Please don't take what I said to have been aimed at you personally, you are doing really well (I assume you have managed to keep off the alcohol without any physical withdrawal symptoms and, if that is the case, you are past the danger period) and I hope it continues smile

       

      Report
    • Posted

      Hi Bromley, sounds like we are both in similar situations, I promised my wife I'd stop for January. I had been drinking pretty much everyday for years, not sure if that makes me a alcoholic, in my mind it was something I done because I enjoyed it. It gets annoying people thinking your a alcoholic when you are perfectly able to function and it never intefears with work or running a home ect. I stopped because my wife decided I must be a alcoholic and I was going to die, something I guess I will do one day! I did find it hard to stop but I guess my stubborn side kicked in. It has made me realise I had got into a cycle and it was just habit, which was costing a lot! As far as drugs go like you it was a road I didn't want to go down, I think my wife was expecting me to drop dead after 96 hours as she had read heavy drinkers can after stopping but here I am still! Lol. I hope you manage to do it, I do believe a big part of it is boredom of a evening and getting trapped in the routine of drinking, I've even taken up candycrush to keep me busy! Good luck and I hope it works out for you.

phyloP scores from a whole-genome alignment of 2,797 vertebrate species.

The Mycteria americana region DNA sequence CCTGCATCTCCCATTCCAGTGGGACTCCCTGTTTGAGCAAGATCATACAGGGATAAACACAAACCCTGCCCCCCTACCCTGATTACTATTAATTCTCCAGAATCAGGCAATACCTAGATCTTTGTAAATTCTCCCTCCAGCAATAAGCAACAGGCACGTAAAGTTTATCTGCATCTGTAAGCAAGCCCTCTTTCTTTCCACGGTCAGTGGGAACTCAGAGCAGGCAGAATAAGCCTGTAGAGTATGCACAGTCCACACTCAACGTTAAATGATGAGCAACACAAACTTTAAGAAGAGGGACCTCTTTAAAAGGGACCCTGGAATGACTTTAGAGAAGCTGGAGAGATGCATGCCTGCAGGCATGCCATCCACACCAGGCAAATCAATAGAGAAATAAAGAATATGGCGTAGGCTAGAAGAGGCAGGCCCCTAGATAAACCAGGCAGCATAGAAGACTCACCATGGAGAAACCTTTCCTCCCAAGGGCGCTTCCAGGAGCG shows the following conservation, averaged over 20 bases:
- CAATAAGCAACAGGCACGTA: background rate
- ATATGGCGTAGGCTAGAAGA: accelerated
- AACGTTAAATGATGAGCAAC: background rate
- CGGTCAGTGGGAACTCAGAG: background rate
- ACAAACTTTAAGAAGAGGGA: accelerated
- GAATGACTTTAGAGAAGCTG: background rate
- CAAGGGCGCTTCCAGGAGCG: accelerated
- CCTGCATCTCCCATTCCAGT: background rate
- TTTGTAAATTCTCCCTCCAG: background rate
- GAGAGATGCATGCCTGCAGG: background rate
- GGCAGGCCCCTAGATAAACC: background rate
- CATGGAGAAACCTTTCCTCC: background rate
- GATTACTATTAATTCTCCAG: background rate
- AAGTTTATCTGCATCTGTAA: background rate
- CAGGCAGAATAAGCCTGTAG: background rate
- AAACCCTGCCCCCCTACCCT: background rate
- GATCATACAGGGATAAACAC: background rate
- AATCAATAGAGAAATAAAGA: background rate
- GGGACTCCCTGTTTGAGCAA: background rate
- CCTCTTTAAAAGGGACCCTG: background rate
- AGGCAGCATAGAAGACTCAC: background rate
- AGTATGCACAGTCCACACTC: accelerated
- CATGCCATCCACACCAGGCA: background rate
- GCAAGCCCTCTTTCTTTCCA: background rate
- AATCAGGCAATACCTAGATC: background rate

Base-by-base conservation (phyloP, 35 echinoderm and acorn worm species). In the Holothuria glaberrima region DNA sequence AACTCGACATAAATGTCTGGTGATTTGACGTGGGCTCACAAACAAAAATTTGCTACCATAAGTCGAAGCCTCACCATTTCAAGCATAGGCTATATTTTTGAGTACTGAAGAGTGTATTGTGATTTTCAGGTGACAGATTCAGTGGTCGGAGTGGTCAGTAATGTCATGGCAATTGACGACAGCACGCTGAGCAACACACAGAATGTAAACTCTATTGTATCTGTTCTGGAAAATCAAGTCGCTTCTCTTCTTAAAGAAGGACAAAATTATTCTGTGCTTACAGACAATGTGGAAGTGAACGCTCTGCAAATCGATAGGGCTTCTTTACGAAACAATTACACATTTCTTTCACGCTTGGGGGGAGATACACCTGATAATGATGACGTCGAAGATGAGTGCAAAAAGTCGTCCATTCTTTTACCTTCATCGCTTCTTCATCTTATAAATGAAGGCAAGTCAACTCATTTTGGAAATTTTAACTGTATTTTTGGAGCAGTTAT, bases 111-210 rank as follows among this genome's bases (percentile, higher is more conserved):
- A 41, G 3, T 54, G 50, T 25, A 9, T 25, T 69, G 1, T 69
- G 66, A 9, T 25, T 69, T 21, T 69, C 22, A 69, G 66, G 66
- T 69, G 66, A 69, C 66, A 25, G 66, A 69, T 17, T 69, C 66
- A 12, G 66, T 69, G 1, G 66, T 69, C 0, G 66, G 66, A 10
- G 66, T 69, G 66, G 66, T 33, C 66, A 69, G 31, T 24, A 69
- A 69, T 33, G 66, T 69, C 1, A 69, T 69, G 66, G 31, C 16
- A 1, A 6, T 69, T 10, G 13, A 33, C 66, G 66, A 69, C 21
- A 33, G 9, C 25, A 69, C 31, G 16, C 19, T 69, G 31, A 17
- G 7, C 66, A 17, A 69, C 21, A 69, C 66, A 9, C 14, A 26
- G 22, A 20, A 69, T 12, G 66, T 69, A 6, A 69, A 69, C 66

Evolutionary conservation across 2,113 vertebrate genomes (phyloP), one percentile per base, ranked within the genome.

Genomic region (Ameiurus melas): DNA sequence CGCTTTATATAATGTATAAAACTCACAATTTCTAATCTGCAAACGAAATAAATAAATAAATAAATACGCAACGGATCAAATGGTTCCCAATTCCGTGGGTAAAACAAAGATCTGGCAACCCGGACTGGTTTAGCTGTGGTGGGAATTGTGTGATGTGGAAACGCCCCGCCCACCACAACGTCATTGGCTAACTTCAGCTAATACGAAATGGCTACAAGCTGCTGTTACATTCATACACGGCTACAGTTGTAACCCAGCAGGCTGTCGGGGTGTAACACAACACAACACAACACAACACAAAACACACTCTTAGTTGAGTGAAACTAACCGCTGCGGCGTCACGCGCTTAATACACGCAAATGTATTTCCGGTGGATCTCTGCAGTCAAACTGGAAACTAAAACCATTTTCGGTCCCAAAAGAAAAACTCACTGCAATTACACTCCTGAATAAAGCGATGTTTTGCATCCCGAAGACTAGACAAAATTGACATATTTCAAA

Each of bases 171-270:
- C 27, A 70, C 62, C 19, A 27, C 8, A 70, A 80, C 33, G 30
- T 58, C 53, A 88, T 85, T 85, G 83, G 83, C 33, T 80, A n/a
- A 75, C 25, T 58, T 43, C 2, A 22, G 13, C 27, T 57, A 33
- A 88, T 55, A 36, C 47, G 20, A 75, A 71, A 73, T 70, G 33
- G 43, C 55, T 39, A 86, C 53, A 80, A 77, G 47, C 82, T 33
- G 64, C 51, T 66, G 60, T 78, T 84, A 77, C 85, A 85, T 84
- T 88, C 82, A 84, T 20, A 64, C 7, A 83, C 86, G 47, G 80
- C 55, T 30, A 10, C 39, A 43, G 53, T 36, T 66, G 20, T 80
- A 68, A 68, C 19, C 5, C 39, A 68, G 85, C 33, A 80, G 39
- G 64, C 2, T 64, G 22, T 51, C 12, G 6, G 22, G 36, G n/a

Report
    • Posted

      Agree with your comments. Its not physical for everyone. It can be psychological and believe me that can cause problems too. Drugs may be a help for some and whatever helps is good _ for me is understanding the psychology.